You can add flexibility to your data analysis by grouping variables. For example, you may have daily sales figures that fluctuate greatly in value, some days having no sales at all, some days with small values, and some with large values. A plot of this data is very noisy, and it’s hard to see any patterns.

In a pivot table, you can group dates by various measures ranging from seconds to years, to get a clearer view of the data. Plotting by month will smooth out the noise of a daily plot.

You can combine groupings, for example, to compare monthly sales by year.

These plots are regular charts which use pivot table data as their source. This technique will be covered in a (near) future post. The charts below are the corresponding pivot charts.

Microsoft hosts a number of decent Pivot Table examples. I will use one of them for this tutorial. Go to the Microsoft example 25 easy PivotTable reports, which has a link to Excel 2002 Sample: PivotTable Reports. From this page you can download a self-extracting executable named `Reports.exe`, which contains four workbooks. The top few records of the `Source Data` worksheet of the `SampleSalespersonReports.xls` workbook looks like this:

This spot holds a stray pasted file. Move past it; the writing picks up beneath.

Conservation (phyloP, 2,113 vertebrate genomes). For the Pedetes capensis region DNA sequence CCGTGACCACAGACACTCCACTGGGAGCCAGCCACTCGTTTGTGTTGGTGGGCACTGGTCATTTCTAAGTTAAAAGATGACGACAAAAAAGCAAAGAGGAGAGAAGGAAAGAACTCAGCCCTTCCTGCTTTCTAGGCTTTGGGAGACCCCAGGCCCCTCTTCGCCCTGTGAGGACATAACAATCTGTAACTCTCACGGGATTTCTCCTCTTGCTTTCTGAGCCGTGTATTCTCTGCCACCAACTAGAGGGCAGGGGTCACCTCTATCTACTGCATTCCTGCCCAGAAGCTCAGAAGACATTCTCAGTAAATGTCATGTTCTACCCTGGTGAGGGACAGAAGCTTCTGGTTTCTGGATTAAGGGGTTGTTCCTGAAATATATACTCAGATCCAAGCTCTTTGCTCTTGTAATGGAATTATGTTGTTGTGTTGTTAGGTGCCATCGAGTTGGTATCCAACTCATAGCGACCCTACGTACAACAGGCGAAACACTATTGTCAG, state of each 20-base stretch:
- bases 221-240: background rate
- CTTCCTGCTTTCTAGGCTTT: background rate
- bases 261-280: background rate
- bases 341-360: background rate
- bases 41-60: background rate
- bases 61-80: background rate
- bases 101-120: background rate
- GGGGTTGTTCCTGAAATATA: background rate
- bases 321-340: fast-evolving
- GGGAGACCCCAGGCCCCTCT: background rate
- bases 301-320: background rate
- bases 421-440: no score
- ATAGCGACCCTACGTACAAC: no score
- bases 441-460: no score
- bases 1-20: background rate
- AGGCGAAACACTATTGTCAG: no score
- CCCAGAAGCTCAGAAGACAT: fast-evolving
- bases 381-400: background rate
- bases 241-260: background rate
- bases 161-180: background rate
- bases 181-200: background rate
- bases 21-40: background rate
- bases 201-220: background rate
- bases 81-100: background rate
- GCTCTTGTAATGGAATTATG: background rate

To create a pivot table, select one cell within this data range, and choose `Pivot Table and Pivot Chart Report` from the Data menu. To keep things uncomplicated, place the pivot table onto a new worksheet. Drag the `Order Date` field to the rows area and the `Order Amount` field to the Data area. The top few rows of the pivot table looks like this:

Click in this pivot table and click the chart wizard button. The resulting pivot chart looks like this when it is relocated to the worksheet:

To group the dates, right click anywhere in the date field range, choose `Group and Show Detail`, then choose `Group`.

To group by any time period, select that period in the dialog. To group by weeks, select `Days`, and change Number of Days to 7. To group by month, choose `Months`; note that this grouping will combine data for each month regardless of year. In this example, group by both `Months` and `Years`.

The Order Date column of the pivot table is split into a Years and a Months column.

With the new grouping of months and years, the pivot chart changes to plot months and years along the category axis.